And with that caveat, here are pics of what I did yesterday. I cleaned out and organized a whole wall of bookshelves. Fifteen feet. I hauled out FOUR black bags of stuff to the trash. After everything was reorganized, I arranged them as prettily as a REAL library allows (Those libraries in magazines must be for non-readers. The books are color-coordinated and there are NO paperbacks.), tucked in bits of greenery and then hung some vintage landscapes on the fronts. This was an idea I saw in Country Sampler Decorating Ideas years and years ago.

Wednesday, May 28, 2008

From Roll Top Desk to Gadget Center

One of my goals this year was to try to get every inch of the house perfectly culled, decluttered, organized and beautified. Quit laughing. I'm serious. In this process I've discovered a new principle of organization. At least to me. It's kind of a variation on the "bloom where you're planted thing." Ready for it???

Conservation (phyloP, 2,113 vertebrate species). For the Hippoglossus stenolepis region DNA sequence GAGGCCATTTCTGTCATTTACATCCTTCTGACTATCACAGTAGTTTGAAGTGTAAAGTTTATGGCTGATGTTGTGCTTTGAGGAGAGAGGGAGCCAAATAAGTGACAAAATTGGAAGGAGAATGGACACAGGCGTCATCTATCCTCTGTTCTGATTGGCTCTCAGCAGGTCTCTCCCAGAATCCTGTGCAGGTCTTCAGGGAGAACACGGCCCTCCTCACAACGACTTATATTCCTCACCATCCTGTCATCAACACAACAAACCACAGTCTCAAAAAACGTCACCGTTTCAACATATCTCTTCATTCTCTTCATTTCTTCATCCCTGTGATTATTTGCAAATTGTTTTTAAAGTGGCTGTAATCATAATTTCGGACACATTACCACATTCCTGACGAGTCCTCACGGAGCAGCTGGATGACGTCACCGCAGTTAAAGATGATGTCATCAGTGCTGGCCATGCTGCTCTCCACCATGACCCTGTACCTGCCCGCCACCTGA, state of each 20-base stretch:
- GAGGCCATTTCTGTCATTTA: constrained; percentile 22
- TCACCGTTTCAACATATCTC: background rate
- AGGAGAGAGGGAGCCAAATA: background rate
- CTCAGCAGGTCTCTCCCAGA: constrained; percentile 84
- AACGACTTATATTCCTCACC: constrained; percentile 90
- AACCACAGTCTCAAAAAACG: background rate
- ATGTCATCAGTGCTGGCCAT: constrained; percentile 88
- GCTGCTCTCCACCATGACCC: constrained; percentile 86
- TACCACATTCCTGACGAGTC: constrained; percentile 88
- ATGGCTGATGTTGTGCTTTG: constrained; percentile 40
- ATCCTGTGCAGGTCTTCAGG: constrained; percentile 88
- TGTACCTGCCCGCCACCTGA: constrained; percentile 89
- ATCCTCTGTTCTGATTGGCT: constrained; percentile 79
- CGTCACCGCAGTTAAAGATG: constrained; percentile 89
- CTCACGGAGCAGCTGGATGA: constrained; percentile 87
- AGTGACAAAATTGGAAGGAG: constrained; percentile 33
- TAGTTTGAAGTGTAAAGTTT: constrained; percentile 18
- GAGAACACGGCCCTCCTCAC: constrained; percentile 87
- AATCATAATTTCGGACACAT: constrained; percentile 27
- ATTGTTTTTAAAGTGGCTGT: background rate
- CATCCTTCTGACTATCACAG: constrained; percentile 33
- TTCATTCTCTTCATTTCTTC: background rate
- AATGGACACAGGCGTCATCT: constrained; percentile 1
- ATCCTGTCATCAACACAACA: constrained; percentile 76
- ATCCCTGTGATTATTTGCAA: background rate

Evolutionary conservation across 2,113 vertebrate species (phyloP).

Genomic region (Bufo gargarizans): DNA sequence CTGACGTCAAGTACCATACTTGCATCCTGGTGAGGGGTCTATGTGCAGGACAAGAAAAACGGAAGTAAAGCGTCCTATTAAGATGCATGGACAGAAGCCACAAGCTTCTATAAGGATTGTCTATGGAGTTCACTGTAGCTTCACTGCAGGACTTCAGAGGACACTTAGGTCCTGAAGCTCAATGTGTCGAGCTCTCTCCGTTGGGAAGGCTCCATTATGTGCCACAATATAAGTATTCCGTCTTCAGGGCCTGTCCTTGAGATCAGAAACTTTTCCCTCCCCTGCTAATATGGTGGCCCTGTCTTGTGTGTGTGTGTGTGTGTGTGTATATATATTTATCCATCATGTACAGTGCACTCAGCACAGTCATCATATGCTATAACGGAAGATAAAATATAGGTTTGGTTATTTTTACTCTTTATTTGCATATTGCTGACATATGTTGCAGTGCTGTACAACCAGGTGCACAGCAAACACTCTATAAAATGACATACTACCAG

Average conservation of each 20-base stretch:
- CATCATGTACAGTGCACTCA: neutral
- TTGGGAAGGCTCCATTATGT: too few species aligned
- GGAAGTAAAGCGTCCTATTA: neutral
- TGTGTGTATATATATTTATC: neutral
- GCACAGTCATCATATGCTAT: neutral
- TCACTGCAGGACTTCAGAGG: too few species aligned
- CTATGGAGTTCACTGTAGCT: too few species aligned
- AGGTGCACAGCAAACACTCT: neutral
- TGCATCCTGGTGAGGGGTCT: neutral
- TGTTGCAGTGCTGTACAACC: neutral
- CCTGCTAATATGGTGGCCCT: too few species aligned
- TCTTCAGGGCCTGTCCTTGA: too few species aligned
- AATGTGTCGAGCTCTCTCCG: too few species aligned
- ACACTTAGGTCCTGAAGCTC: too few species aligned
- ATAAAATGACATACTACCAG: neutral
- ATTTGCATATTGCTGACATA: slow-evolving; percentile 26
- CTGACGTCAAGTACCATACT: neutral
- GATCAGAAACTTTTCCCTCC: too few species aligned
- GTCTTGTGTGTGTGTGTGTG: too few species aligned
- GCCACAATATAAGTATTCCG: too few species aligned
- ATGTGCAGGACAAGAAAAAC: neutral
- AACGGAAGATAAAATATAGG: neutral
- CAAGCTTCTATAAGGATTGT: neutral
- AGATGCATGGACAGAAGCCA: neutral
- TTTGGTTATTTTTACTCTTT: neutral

Organize your reality.

For years I've tried to set up systems and then get people to use them. I've finally come around to looking at what people are using and then organize that. Rather than fight the tendency for shoes to get left in the front foyer, organize the reality that that's where people leave their shoes in Alaska. Rather than try to get people to put away keys, receipts, and spare change, deal with the fact that it's always going to get dropped on the foyer table and organize that spot.

And that's what I did with this desk below. It had become a magnet for electronic gadgets and their respective chargers, batteries and accessories. I am sooooo not a gadget person. I have let the sight of those gadgets and tangled mass of cords drive me crazy and finally realized that I was going to have to go with the reality. That desk is where it is most convenient and likely for them to get dropped. So organize THAT spot. I turned this roll top desk into a gadget storage and charging center.

First, I removed the back of both the desk and the shelf insert. I did this without ruining them and stored them so that they could be replaced when we wished to use this piece as a desk again. I also stored one of the drawers as its spot was needed for one of the larger gadget chargers. I then ran the plugs through the back of the desk. I mounted a power strip to the back of the desk and plugged in each charger (and a pencil sharpener).

Each cord and charger has its own cubby so that there are no dangling cords, no jumbled mess. They get tucked into their holes until a gadget needs charging. Then its simply pulled out and the gadget plugged in.